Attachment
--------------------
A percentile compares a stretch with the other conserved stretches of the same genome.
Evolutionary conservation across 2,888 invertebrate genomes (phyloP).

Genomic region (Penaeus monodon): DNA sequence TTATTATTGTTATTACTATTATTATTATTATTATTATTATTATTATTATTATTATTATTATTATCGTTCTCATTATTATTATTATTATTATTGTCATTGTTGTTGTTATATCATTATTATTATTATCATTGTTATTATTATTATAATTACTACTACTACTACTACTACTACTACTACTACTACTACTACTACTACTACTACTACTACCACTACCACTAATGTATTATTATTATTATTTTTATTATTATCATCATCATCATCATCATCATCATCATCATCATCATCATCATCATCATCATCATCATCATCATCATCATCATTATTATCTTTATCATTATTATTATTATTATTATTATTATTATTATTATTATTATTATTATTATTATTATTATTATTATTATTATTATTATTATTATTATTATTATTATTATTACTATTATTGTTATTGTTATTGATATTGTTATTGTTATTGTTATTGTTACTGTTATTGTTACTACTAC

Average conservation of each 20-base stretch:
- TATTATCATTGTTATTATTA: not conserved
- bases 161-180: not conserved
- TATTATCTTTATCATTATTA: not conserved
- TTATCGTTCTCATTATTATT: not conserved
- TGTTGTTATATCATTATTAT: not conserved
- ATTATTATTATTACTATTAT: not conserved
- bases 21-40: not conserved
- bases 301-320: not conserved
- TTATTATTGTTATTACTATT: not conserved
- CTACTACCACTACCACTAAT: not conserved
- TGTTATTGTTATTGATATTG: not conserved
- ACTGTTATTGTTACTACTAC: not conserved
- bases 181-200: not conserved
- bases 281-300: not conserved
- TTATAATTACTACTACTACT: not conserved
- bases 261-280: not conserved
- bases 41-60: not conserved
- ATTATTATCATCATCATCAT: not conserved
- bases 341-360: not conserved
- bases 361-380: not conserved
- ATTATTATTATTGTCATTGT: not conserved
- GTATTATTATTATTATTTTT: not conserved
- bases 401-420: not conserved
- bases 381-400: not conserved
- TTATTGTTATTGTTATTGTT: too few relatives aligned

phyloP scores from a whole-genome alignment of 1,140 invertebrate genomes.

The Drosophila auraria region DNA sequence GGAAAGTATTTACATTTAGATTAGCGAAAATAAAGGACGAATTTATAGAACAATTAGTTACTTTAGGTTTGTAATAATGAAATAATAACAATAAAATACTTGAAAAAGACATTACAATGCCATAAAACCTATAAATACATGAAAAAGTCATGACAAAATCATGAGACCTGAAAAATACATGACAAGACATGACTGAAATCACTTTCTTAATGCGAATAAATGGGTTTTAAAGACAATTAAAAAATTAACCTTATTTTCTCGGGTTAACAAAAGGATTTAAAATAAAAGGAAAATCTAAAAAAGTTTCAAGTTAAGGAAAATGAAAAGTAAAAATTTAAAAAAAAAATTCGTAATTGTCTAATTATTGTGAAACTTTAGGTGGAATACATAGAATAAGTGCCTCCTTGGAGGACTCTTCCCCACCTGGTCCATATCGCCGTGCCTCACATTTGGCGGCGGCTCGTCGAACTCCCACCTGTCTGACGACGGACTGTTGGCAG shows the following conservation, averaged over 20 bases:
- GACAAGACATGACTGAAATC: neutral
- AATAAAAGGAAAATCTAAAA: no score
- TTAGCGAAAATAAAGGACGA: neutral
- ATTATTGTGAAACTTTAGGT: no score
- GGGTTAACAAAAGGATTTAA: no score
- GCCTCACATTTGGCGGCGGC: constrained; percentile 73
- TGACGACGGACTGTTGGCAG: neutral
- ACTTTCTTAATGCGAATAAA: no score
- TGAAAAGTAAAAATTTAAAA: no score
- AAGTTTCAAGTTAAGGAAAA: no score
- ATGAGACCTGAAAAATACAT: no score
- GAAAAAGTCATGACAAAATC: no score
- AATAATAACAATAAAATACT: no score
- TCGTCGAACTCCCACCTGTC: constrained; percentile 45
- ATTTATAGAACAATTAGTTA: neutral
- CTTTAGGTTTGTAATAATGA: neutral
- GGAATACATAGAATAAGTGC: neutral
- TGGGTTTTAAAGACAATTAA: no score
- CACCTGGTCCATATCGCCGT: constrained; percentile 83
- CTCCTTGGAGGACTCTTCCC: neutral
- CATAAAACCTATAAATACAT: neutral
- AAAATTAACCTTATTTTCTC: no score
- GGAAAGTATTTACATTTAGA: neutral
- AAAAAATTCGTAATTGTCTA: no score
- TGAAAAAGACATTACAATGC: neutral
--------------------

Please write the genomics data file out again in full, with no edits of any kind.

A percentile compares a stretch with the other conserved stretches of the same genome.
Evolutionary conservation across 2,888 invertebrate genomes (phyloP).

Genomic region (Penaeus monodon): DNA sequence TTATTATTGTTATTACTATTATTATTATTATTATTATTATTATTATTATTATTATTATTATTATCGTTCTCATTATTATTATTATTATTATTGTCATTGTTGTTGTTATATCATTATTATTATTATCATTGTTATTATTATTATAATTACTACTACTACTACTACTACTACTACTACTACTACTACTACTACTACTACTACTACTACCACTACCACTAATGTATTATTATTATTATTTTTATTATTATCATCATCATCATCATCATCATCATCATCATCATCATCATCATCATCATCATCATCATCATCATCATCATCATTATTATCTTTATCATTATTATTATTATTATTATTATTATTATTATTATTATTATTATTATTATTATTATTATTATTATTATTATTATTATTATTATTATTATTATTATTATTACTATTATTGTTATTGTTATTGATATTGTTATTGTTATTGTTATTGTTACTGTTATTGTTACTACTAC

Average conservation of each 20-base stretch:
- TATTATCATTGTTATTATTA: not conserved
- bases 161-180: not conserved
- TATTATCTTTATCATTATTA: not conserved
- TTATCGTTCTCATTATTATT: not conserved
- TGTTGTTATATCATTATTAT: not conserved
- ATTATTATTATTACTATTAT: not conserved
- bases 21-40: not conserved
- bases 301-320: not conserved
- TTATTATTGTTATTACTATT: not conserved
- CTACTACCACTACCACTAAT: not conserved
- TGTTATTGTTATTGATATTG: not conserved
- ACTGTTATTGTTACTACTAC: not conserved
- bases 181-200: not conserved
- bases 281-300: not conserved
- TTATAATTACTACTACTACT: not conserved
- bases 261-280: not conserved
- bases 41-60: not conserved
- ATTATTATCATCATCATCAT: not conserved
- bases 341-360: not conserved
- bases 361-380: not conserved
- ATTATTATTATTGTCATTGT: not conserved
- GTATTATTATTATTATTTTT: not conserved
- bases 401-420: not conserved
- bases 381-400: not conserved
- TTATTGTTATTGTTATTGTT: too few relatives aligned

phyloP scores from a whole-genome alignment of 1,140 invertebrate genomes.

The Drosophila auraria region DNA sequence GGAAAGTATTTACATTTAGATTAGCGAAAATAAAGGACGAATTTATAGAACAATTAGTTACTTTAGGTTTGTAATAATGAAATAATAACAATAAAATACTTGAAAAAGACATTACAATGCCATAAAACCTATAAATACATGAAAAAGTCATGACAAAATCATGAGACCTGAAAAATACATGACAAGACATGACTGAAATCACTTTCTTAATGCGAATAAATGGGTTTTAAAGACAATTAAAAAATTAACCTTATTTTCTCGGGTTAACAAAAGGATTTAAAATAAAAGGAAAATCTAAAAAAGTTTCAAGTTAAGGAAAATGAAAAGTAAAAATTTAAAAAAAAAATTCGTAATTGTCTAATTATTGTGAAACTTTAGGTGGAATACATAGAATAAGTGCCTCCTTGGAGGACTCTTCCCCACCTGGTCCATATCGCCGTGCCTCACATTTGGCGGCGGCTCGTCGAACTCCCACCTGTCTGACGACGGACTGTTGGCAG shows the following conservation, averaged over 20 bases:
- GACAAGACATGACTGAAATC: neutral
- AATAAAAGGAAAATCTAAAA: no score
- TTAGCGAAAATAAAGGACGA: neutral
- ATTATTGTGAAACTTTAGGT: no score
- GGGTTAACAAAAGGATTTAA: no score
- GCCTCACATTTGGCGGCGGC: constrained; percentile 73
- TGACGACGGACTGTTGGCAG: neutral
- ACTTTCTTAATGCGAATAAA: no score
- TGAAAAGTAAAAATTTAAAA: no score
- AAGTTTCAAGTTAAGGAAAA: no score
- ATGAGACCTGAAAAATACAT: no score
- GAAAAAGTCATGACAAAATC: no score
- AATAATAACAATAAAATACT: no score
- TCGTCGAACTCCCACCTGTC: constrained; percentile 45
- ATTTATAGAACAATTAGTTA: neutral
- CTTTAGGTTTGTAATAATGA: neutral
- GGAATACATAGAATAAGTGC: neutral
- TGGGTTTTAAAGACAATTAA: no score
- CACCTGGTCCATATCGCCGT: constrained; percentile 83
- CTCCTTGGAGGACTCTTCCC: neutral
- CATAAAACCTATAAATACAT: neutral
- AAAATTAACCTTATTTTCTC: no score
- GGAAAGTATTTACATTTAGA: neutral
- AAAAAATTCGTAATTGTCTA: no score
- TGAAAAAGACATTACAATGC: neutral